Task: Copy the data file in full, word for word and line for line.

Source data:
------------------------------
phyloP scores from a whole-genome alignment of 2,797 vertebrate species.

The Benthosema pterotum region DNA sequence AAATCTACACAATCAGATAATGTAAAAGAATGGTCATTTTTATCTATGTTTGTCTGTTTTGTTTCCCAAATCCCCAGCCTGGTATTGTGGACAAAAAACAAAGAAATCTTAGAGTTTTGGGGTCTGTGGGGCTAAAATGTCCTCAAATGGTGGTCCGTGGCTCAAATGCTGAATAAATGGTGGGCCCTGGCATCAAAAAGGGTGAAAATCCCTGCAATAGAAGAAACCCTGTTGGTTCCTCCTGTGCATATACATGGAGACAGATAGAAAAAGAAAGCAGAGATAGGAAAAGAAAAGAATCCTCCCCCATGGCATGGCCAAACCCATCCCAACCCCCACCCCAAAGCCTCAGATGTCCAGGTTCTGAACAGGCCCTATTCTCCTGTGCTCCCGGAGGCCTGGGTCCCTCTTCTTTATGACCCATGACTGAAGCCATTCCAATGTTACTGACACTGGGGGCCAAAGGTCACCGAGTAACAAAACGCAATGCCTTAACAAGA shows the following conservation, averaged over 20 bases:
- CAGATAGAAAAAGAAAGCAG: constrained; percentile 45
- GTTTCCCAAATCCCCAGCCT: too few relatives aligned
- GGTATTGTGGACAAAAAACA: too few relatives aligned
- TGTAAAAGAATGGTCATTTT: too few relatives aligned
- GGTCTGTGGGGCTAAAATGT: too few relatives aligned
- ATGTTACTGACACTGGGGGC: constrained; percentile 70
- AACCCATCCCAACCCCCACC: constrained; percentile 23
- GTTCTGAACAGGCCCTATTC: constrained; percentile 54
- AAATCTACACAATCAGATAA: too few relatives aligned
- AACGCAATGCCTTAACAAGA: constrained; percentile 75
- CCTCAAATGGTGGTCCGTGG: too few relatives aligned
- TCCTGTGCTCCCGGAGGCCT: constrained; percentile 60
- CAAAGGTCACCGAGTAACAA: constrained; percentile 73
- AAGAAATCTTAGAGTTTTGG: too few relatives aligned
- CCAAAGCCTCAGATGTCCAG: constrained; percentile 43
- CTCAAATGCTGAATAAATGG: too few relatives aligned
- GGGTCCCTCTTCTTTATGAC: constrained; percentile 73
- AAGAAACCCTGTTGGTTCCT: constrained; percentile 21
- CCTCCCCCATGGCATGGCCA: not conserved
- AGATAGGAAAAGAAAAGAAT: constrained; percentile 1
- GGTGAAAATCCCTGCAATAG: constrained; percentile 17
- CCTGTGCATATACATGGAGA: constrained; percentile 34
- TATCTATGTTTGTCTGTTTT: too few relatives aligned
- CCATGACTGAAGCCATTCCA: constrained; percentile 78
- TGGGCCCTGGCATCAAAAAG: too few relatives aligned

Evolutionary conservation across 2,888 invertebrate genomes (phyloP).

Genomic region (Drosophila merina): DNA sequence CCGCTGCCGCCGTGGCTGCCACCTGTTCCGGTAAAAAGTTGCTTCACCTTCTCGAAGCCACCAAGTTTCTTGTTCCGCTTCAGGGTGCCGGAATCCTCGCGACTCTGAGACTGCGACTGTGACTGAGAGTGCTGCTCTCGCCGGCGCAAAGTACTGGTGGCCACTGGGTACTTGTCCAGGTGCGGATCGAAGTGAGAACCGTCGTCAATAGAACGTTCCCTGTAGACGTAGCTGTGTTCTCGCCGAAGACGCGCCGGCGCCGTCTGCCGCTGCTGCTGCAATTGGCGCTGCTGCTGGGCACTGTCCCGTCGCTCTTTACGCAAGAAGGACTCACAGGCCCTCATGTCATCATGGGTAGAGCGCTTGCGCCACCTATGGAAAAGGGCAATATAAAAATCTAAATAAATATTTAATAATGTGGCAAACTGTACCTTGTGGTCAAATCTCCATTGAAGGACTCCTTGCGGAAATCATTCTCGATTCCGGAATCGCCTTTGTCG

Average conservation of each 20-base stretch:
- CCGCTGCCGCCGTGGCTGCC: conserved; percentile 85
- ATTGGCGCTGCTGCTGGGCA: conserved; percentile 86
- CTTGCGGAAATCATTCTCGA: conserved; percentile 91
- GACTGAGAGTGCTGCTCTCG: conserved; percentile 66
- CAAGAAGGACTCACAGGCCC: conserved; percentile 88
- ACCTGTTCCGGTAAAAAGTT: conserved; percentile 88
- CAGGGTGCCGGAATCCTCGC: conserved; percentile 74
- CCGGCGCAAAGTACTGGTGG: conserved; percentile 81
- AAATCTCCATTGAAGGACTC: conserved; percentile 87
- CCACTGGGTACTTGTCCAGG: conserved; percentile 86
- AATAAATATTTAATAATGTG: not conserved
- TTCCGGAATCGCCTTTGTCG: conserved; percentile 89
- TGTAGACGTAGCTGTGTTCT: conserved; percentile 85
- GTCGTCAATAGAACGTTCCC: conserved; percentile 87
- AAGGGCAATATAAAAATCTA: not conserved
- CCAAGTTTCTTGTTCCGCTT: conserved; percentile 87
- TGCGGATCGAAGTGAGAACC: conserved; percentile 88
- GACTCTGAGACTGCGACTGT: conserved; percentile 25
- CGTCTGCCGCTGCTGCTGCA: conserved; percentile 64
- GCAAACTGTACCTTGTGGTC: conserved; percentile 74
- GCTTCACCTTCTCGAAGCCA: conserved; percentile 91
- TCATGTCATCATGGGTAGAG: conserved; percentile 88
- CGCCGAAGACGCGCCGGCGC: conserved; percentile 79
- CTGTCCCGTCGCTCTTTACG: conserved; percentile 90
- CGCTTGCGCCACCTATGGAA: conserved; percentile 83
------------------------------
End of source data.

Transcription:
phyloP scores from a whole-genome alignment of 2,797 vertebrate species.

The Benthosema pterotum region DNA sequence AAATCTACACAATCAGATAATGTAAAAGAATGGTCATTTTTATCTATGTTTGTCTGTTTTGTTTCCCAAATCCCCAGCCTGGTATTGTGGACAAAAAACAAAGAAATCTTAGAGTTTTGGGGTCTGTGGGGCTAAAATGTCCTCAAATGGTGGTCCGTGGCTCAAATGCTGAATAAATGGTGGGCCCTGGCATCAAAAAGGGTGAAAATCCCTGCAATAGAAGAAACCCTGTTGGTTCCTCCTGTGCATATACATGGAGACAGATAGAAAAAGAAAGCAGAGATAGGAAAAGAAAAGAATCCTCCCCCATGGCATGGCCAAACCCATCCCAACCCCCACCCCAAAGCCTCAGATGTCCAGGTTCTGAACAGGCCCTATTCTCCTGTGCTCCCGGAGGCCTGGGTCCCTCTTCTTTATGACCCATGACTGAAGCCATTCCAATGTTACTGACACTGGGGGCCAAAGGTCACCGAGTAACAAAACGCAATGCCTTAACAAGA shows the following conservation, averaged over 20 bases:
- CAGATAGAAAAAGAAAGCAG: constrained; percentile 45
- GTTTCCCAAATCCCCAGCCT: too few relatives aligned
- GGTATTGTGGACAAAAAACA: too few relatives aligned
- TGTAAAAGAATGGTCATTTT: too few relatives aligned
- GGTCTGTGGGGCTAAAATGT: too few relatives aligned
- ATGTTACTGACACTGGGGGC: constrained; percentile 70
- AACCCATCCCAACCCCCACC: constrained; percentile 23
- GTTCTGAACAGGCCCTATTC: constrained; percentile 54
- AAATCTACACAATCAGATAA: too few relatives aligned
- AACGCAATGCCTTAACAAGA: constrained; percentile 75
- CCTCAAATGGTGGTCCGTGG: too few relatives aligned
- TCCTGTGCTCCCGGAGGCCT: constrained; percentile 60
- CAAAGGTCACCGAGTAACAA: constrained; percentile 73
- AAGAAATCTTAGAGTTTTGG: too few relatives aligned
- CCAAAGCCTCAGATGTCCAG: constrained; percentile 43
- CTCAAATGCTGAATAAATGG: too few relatives aligned
- GGGTCCCTCTTCTTTATGAC: constrained; percentile 73
- AAGAAACCCTGTTGGTTCCT: constrained; percentile 21
- CCTCCCCCATGGCATGGCCA: not conserved
- AGATAGGAAAAGAAAAGAAT: constrained; percentile 1
- GGTGAAAATCCCTGCAATAG: constrained; percentile 17
- CCTGTGCATATACATGGAGA: constrained; percentile 34
- TATCTATGTTTGTCTGTTTT: too few relatives aligned
- CCATGACTGAAGCCATTCCA: constrained; percentile 78
- TGGGCCCTGGCATCAAAAAG: too few relatives aligned

Evolutionary conservation across 2,888 invertebrate genomes (phyloP).

Genomic region (Drosophila merina): DNA sequence CCGCTGCCGCCGTGGCTGCCACCTGTTCCGGTAAAAAGTTGCTTCACCTTCTCGAAGCCACCAAGTTTCTTGTTCCGCTTCAGGGTGCCGGAATCCTCGCGACTCTGAGACTGCGACTGTGACTGAGAGTGCTGCTCTCGCCGGCGCAAAGTACTGGTGGCCACTGGGTACTTGTCCAGGTGCGGATCGAAGTGAGAACCGTCGTCAATAGAACGTTCCCTGTAGACGTAGCTGTGTTCTCGCCGAAGACGCGCCGGCGCCGTCTGCCGCTGCTGCTGCAATTGGCGCTGCTGCTGGGCACTGTCCCGTCGCTCTTTACGCAAGAAGGACTCACAGGCCCTCATGTCATCATGGGTAGAGCGCTTGCGCCACCTATGGAAAAGGGCAATATAAAAATCTAAATAAATATTTAATAATGTGGCAAACTGTACCTTGTGGTCAAATCTCCATTGAAGGACTCCTTGCGGAAATCATTCTCGATTCCGGAATCGCCTTTGTCG

Average conservation of each 20-base stretch:
- CCGCTGCCGCCGTGGCTGCC: conserved; percentile 85
- ATTGGCGCTGCTGCTGGGCA: conserved; percentile 86
- CTTGCGGAAATCATTCTCGA: conserved; percentile 91
- GACTGAGAGTGCTGCTCTCG: conserved; percentile 66
- CAAGAAGGACTCACAGGCCC: conserved; percentile 88
- ACCTGTTCCGGTAAAAAGTT: conserved; percentile 88
- CAGGGTGCCGGAATCCTCGC: conserved; percentile 74
- CCGGCGCAAAGTACTGGTGG: conserved; percentile 81
- AAATCTCCATTGAAGGACTC: conserved; percentile 87
- CCACTGGGTACTTGTCCAGG: conserved; percentile 86
- AATAAATATTTAATAATGTG: not conserved
- TTCCGGAATCGCCTTTGTCG: conserved; percentile 89
- TGTAGACGTAGCTGTGTTCT: conserved; percentile 85
- GTCGTCAATAGAACGTTCCC: conserved; percentile 87
- AAGGGCAATATAAAAATCTA: not conserved
- CCAAGTTTCTTGTTCCGCTT: conserved; percentile 87
- TGCGGATCGAAGTGAGAACC: conserved; percentile 88
- GACTCTGAGACTGCGACTGT: conserved; percentile 25
- CGTCTGCCGCTGCTGCTGCA: conserved; percentile 64
- GCAAACTGTACCTTGTGGTC: conserved; percentile 74
- GCTTCACCTTCTCGAAGCCA: conserved; percentile 91
- TCATGTCATCATGGGTAGAG: conserved; percentile 88
- CGCCGAAGACGCGCCGGCGC: conserved; percentile 79
- CTGTCCCGTCGCTCTTTACG: conserved; percentile 90
- CGCTTGCGCCACCTATGGAA: conserved; percentile 83